By the mid-16th century Romsey's population was about 1,500; its woollen and tanning industries fuelled growth. On 6 April 1607 King James I granted the town a charter making it a borough. This gave official status to an informal local government that had been running the affairs of the town since the Dissolution of Romsey Abbey in 1539. Romsey could now have a corporation comprising a mayor, six aldermen and twelve chief burgesses, with a town clerk for 'office work'. Furthermore, there was to be a local law court under a Court Recorder, assisted by two sergeants-at-mace. Over all, was the prestigious position of High Steward, the first of whom was the Earl of Southampton. (Lord Brabourne, grandson of Lord Mountbatten of Burma, is the current High Steward.)
Romsey changed hands several times during the English Civil War. Both Royalist and Parliamentary or Roundhead troops occupied and plundered the town. Royalists remained in control of the borough until January 1645.
18th to 20th centuries
The town's woollen industry survived until
the middle of the 18th century, but was beaten by competition from
the north of England. However, new fast-growing enterprises soon
filled the gap with brewing, papermaking and sack making, all reliant
upon the abundant waters of the Test.
Despite the arrival of the railway in 1847 the expansion slowed and whilst its population had grown to 5,654 in 1851 it then stagnated and by the time of the census half a century later (1901) the population was just 5,597.
Lord Palmerston, the 19th-century British Prime Minister, was born and lived at Broadlands, a large country estate on the outskirts of the town. His statue stands in the Market Place outside the Town Hall.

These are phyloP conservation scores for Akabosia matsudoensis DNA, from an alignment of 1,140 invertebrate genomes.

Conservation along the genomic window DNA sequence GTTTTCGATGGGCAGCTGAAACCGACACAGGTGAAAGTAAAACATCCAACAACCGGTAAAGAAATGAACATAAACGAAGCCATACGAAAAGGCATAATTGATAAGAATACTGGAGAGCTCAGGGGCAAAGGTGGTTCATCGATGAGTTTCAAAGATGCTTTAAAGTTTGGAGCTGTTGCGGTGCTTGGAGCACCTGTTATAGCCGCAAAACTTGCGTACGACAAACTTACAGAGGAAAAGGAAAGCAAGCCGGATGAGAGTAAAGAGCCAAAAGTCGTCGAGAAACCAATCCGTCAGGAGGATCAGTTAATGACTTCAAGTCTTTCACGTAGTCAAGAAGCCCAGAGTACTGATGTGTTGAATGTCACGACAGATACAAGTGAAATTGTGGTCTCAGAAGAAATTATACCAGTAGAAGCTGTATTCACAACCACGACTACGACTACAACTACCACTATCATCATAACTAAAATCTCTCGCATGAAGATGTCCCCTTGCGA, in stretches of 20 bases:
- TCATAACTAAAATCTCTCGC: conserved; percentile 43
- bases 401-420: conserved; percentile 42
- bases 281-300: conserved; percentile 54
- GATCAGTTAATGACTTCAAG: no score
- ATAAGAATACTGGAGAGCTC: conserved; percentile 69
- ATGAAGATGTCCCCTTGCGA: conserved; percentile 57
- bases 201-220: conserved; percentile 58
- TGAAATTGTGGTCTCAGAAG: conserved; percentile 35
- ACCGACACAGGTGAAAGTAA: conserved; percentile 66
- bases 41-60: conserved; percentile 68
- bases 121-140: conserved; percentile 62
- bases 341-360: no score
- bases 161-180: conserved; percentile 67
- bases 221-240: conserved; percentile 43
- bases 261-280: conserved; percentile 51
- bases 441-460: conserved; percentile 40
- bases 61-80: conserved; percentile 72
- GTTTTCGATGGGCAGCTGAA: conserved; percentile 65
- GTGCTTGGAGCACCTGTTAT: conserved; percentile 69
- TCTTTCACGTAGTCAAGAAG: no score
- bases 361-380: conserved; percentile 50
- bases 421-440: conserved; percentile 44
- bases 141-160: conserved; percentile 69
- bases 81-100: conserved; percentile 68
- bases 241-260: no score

The Willis Fleming family of North Stoneham Park were major landowners at Romsey from the 17th until early 20th centuries, and were lords of the manors of Romsey Infra and Romsey Extra.
Romsey was famous for making collapsible boats during the 19th and early 20th centuries, invented by the Rev. Edward Lyon Berthon in 1851. The Berthon Boatyard in Romsey made the boats from 1870 until 1917. They were used as lifeboats on ocean-going liners.
Broadlands later became the home of Lord
Mountbatten of Burma, known locally as "Lord Louis". He
was buried in Romsey Abbey after being killed in an IRA bomb explosion
in Ireland on 27 August 1979. In 1947, Mountbatten was given his
earldom and the lesser title "Baron Romsey, of Romsey in the
County of Southampton".
The Prince and Princess of Wales spent the
first night of their honeymoon at Broadlands.
During 2007 Romsey celebrated the 400th Anniversary of the granting of its Charter by King James I with a programme of events from March through September, including a visit on 8 June from the Queen and the Duke of Edinburgh. Subsequently. the cost of the visit has created some local political controversy
Romsey today appears to be in sound economic
health. Whilst there is significant commuting out of the town for
work - particularly to Southampton and Winchester, and also, to
some extent, London - it could not be described as a dormitory town.
Watermills have played an important part
in Romsey's history as an industrial town. The Doomsday Book of
1086 provides the earliest record of watermills in Romsey, which
identifies three (possibly four) mills.
Romsey has its own parliamentary constituency.
Its current MP is Caroline Nokes of the Conservative Party. Elected
in the general election on 6 May 2010, she ousted the Liberal Democrat
MP Sandra Gidley with a 4.5% swing to Conservative from Liberal
Democrat and a majority of 4,156 votes. Gidley had held the seat
since a by-election in 2000.
Romsey Abbey is a Norman abbey, originally built as a Benedictine foundation, housing a community of Benedictine nuns. The abbey is open daily to visitors as well as being the Anglican Parish church of Romsey.
King John's House
King John's House & Tudor Cottage was allegedly a hunting lodge used by King John of England whilst hunting in the New Forest. However, the existing building dates from much later. It does contain a number of extremely unusual and exciting historical features, including medieval wall decorations and graffiti, as well as a floor made of animal bones.
Places of interest